In polycystic ovaries this fundamental natural clockwork routine is broken and many follicles try to mature at the same time. So our plate that was full of peas and was meant to have one large grape will now have about ten-twenty, or sometimes even more, blueberries! So these blueberries are representatives of the same follicles (peas in our analogy) that are part of our natural anatomy but just started misbehaving by not letting one of them to take the lead and be the boss for that month (so no grape).  So in the end no one wins and there is no release of the egg. Too many blueberries but no grape –> no egg –> no menses. So that’s why these women typically tend to have periods that are generally quite late and they can sometimes even miss periods for months.

I hope that the talk about peas, grapes and blueberries hasn’t confused you even further but I find it quite a useful way to explain to patients when they are having difficulty understanding the concept of multiple ‘cysts’ and their immediate first reaction is to look at ways of getting rid of these cysts as they believe that the cysts are the problem and they often feel that if they can get rid of them then their periods will get back to normal. As you can see, it’s not the case. The cysts are not the cause but are just a manifestation of the syndrome. If you get rid of some of the blueberries from the plate then the rest of the peas will simply make more blueberries and this cycle goes on in PCOS.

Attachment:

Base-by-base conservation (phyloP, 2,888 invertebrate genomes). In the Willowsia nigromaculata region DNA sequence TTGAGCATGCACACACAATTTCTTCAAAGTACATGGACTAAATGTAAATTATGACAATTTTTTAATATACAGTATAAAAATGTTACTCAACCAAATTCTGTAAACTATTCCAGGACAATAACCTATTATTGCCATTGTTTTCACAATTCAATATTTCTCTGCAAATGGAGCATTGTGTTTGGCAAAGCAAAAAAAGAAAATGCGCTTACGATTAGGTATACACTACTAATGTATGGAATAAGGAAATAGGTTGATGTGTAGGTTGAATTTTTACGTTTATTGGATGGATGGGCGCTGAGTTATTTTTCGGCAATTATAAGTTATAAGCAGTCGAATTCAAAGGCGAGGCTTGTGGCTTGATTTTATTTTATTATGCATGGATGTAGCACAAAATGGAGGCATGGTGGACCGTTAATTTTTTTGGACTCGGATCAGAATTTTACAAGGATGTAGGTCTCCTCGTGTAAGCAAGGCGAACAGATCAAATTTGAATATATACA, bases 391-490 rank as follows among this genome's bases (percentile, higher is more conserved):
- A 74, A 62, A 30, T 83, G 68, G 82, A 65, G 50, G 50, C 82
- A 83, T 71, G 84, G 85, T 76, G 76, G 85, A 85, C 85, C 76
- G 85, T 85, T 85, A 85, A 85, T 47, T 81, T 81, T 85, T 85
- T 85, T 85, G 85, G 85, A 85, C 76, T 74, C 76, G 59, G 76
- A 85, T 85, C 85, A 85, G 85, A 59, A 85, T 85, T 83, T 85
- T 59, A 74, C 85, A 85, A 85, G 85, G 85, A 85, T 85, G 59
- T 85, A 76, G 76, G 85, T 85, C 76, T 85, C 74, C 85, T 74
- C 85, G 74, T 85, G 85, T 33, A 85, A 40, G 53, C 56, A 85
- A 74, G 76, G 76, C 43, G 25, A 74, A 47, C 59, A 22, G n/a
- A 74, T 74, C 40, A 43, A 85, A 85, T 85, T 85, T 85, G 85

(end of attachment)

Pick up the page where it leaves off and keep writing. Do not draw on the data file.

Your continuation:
It’s cause can be genetic or environmental in nature. About 35% of mothers and 40% of sisters of PCOS patients are affected as well. This clearly shows that it can run in families. An important environmental contribution is weight excess or obesity and lack of enough physical activity. So one of the most important management options for PCOS is weight control which will be the topic of our next conversation.

2 Replies to “Polycystic Ovaries and Polycystic Ovarian Syndrome – understanding the basics”